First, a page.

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Hosting a Wine & Cheese Pairing



How to Host a Wine & Cheese Pairing Event for under $100

A wine and cheese pairing event can be a fun way to explore new wines and cheeses while making new friends. Try it at a picnic, birthday party, casual BBQ or a special holiday gathering with family. Follow these simple rules, and you will enjoy great success.

Serves 8 people.

Requirements: 4 cheeses (2 oz. per serving), 4 bottles of wine, corkscrew, appropriate glassware, cheeseboard/cutting board, cheese knives, plates, napkins, bottled water, plain crackers or bread. A nice extra touch would be dried fruits and nuts, but this is optional. Small notebook and pencil/pen for taking notes.

Budget: Cheese $30, Wine $40, Crackers or Bread $11, Water $4, Dried Fruit and Nuts $14. Total cost= $99

The Event: To become a better gourmet consumer, you must learn to taste and evaluate the products you are sampling. Both wines and cheeses will be evaluated through sight, smell and taste.

Look: What do the products look like? Look for color, clarity, texture, any outstanding characteristics. In wine, look for clarity; for cheese, evaluate the rind.

Smell: The nose carries 5,000 to 10,000 different smell receptors. These receptors send messages to your brain, informing it of what you’re tasting. They induce emotional response from eating and bring back childhood memories of picnics on mother’s blanket under the aromatic apple tree, for instance. If your cheese has been sitting out, perhaps coming up to room temperature before you serve it, try taking a fresh cut before you smell your cheese, or take the piece you have and break it in half. Cheese flesh that’s been unexposed to the air will be more fresh and pungent. Smell your wine for floral elements, leather, or grass.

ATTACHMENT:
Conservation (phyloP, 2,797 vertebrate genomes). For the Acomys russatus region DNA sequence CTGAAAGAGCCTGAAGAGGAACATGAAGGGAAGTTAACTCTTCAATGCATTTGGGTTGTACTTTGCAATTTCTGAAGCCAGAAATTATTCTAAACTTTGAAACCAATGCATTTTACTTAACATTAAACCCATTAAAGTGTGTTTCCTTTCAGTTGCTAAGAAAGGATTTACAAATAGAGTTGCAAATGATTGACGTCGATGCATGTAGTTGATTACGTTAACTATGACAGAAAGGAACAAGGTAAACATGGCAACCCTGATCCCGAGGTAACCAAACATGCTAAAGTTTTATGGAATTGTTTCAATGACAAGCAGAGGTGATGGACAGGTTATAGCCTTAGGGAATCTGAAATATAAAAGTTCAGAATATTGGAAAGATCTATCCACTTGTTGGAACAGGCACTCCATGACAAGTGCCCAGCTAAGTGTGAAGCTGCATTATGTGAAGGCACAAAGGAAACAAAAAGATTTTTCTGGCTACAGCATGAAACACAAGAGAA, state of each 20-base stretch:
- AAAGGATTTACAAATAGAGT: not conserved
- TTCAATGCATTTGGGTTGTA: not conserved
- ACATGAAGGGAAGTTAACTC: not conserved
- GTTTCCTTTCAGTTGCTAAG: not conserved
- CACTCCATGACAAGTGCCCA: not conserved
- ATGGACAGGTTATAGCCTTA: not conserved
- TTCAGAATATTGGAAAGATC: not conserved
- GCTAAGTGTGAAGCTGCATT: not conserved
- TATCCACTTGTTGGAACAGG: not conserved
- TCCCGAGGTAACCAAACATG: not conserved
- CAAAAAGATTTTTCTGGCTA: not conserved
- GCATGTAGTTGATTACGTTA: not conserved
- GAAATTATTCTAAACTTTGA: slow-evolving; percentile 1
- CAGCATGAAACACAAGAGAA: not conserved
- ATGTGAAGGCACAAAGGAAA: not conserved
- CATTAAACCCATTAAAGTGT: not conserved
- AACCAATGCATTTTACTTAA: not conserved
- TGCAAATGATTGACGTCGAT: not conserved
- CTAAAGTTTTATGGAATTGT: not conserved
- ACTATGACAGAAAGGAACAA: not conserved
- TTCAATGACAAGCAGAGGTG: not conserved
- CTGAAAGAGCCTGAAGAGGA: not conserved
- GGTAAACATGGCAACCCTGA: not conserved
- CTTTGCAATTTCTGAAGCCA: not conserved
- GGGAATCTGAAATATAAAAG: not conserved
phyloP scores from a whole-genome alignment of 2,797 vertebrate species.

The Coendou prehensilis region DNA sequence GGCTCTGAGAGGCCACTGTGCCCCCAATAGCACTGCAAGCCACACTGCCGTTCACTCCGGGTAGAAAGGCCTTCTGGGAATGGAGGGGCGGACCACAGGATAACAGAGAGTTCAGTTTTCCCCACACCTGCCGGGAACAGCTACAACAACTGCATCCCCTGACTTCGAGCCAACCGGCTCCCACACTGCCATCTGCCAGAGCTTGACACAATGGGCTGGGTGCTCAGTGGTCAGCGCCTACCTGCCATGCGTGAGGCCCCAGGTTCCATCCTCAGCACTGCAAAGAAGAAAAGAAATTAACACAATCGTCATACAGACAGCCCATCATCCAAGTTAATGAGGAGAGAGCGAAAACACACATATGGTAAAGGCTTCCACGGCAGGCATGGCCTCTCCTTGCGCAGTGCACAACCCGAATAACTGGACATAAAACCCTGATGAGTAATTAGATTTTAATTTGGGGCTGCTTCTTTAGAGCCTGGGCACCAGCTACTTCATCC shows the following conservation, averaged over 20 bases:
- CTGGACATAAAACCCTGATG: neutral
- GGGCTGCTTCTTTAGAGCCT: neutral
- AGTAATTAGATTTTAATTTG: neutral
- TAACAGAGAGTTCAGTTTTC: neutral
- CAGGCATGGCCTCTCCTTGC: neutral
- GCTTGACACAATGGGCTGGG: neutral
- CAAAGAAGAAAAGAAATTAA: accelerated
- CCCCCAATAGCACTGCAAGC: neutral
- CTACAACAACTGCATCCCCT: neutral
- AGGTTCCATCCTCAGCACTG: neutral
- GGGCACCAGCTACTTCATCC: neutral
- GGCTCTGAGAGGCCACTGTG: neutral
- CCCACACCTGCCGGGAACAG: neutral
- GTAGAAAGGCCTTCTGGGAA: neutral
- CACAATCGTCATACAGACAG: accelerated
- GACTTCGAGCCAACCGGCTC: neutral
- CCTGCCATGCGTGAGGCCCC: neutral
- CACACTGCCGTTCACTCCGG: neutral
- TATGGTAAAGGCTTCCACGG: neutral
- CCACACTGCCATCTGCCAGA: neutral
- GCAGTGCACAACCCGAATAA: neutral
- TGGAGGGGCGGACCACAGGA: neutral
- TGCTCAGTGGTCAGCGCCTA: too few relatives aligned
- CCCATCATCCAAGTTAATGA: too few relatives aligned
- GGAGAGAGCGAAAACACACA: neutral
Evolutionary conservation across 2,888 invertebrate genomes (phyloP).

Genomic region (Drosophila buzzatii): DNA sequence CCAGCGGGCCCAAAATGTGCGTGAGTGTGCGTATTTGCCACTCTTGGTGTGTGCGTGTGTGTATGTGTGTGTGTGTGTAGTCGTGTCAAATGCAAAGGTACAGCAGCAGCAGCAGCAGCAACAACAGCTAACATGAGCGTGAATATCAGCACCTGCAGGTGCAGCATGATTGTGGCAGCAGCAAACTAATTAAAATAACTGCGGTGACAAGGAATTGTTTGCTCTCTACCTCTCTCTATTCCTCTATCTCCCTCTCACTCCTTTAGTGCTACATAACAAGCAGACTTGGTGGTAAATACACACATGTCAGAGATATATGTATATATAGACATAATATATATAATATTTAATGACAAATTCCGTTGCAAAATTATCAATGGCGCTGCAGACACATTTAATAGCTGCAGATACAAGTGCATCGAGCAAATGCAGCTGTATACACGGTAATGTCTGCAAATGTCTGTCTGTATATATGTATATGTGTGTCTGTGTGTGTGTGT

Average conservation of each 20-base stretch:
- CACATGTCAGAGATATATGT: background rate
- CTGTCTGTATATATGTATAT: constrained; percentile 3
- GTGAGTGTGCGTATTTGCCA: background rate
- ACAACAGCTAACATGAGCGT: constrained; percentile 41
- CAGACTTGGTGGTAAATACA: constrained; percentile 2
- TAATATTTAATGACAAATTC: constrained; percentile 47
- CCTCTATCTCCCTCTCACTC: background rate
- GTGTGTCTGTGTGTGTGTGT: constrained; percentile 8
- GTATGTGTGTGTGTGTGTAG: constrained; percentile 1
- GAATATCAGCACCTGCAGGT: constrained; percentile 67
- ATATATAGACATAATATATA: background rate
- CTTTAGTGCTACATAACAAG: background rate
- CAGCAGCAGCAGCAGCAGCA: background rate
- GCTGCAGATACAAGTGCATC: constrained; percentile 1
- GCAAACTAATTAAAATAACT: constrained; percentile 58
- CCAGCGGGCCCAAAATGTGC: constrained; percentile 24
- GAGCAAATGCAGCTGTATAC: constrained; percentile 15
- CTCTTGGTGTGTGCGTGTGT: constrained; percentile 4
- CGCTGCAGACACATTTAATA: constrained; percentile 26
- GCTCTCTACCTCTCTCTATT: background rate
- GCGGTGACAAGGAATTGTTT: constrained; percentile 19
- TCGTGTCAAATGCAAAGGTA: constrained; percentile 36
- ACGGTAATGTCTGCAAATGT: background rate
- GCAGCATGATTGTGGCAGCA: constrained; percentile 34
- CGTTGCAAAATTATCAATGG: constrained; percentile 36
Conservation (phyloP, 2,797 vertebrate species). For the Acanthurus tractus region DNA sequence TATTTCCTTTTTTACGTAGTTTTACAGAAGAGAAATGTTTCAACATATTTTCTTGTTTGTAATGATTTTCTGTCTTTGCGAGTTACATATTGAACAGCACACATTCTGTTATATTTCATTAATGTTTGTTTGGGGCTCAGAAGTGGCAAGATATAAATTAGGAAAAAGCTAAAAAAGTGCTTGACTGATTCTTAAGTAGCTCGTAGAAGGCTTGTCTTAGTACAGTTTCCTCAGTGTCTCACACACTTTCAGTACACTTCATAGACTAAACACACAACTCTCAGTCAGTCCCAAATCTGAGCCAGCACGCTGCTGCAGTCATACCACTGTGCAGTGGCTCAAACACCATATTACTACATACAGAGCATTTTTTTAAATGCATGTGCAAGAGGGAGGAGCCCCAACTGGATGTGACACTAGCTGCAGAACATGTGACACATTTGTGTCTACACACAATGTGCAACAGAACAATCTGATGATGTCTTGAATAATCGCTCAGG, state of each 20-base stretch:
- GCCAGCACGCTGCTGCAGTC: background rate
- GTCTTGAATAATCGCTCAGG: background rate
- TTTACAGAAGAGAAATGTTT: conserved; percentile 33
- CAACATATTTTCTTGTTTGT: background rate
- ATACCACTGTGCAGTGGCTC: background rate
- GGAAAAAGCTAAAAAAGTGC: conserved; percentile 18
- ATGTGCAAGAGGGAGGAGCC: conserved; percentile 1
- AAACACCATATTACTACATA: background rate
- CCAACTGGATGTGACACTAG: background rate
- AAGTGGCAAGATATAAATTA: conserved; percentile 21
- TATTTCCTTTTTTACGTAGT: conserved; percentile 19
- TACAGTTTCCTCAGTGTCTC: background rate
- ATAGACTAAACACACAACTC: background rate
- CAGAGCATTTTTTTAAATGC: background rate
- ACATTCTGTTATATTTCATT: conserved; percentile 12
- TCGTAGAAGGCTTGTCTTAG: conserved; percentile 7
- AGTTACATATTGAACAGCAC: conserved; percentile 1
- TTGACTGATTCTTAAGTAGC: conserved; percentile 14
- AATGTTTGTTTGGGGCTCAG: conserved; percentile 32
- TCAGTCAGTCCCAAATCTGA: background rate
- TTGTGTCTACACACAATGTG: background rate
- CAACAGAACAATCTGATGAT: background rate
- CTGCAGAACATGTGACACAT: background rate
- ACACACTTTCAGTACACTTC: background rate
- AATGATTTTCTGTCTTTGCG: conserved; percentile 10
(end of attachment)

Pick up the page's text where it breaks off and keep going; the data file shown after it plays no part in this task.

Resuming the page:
Great smell words: Grassy, Pungent, Earthy, Citric, Sweet, Gamey, Lactic,         Buttery, Nutty, Herbaceous, Toasty, Spicy

Knowing a vocabulary of cheese and wine, and making reference to what’s familiar, will enhance what you taste and help you verbalize what you like and dislike the next time you order cheese and wine.

Tasting: When you taste, take your time and don’t forget about your nose! Breathe out through your nose when you swallow and pay attention to what’s called the retro-nasal effect, the aromas that hit the passage between your throat and nasal passage. Pay attention to texture, mouthfeel, first impressions and lingering notes. Trust your palate to tell you what you are experiencing, and share with friends. Your tastes are uniquely your own and there are no right or wrong answers.

Plate and Pairings: When selecting the cheese and wines within your budget, try to select a variety of flavors and varietals to create tasting and visual interest. Select something for everyone attending: white and red, sweet to dry wines, and simple to bolder aromatic cheeses. Select a variety of locations, a variety of milks, or even cheese and wines where the label appeals to you. Again, there is no right or wrong here; just have fun.

When pairing, think about these elements: 1) Balance- try not to let a cheese or wine overpower the other; think harmony, 2) Texture- start with light cheese and wines first; a heavy cheese needs a heavier wine; think mouthfeel and body, 3) Terroir- pairing like cheese and wines from the same geographic area is a classic way to highlight the gift of the land from a specific locale, 4) Complementary Flavors- pair light citric wines with bright lactic cheeses; think sameness, 5) Contrasting Flavors- think salty and sweet, spicy and smooth; think opposites.

Experiment with different options and find combinations that suit your palate. They don’t all work, but it’s a fun culinary adventure at a cost of $12 per person.

Simple Suggestions: Sauvignon Blanc with a Goat Milk Chevre Chardonnay with a Sheep Milk Farmers Cheese Cabernet Sauvignon with an Aged Gouda Port with an aged Blue Cheese

Have fun and take notes!


LIght - with words

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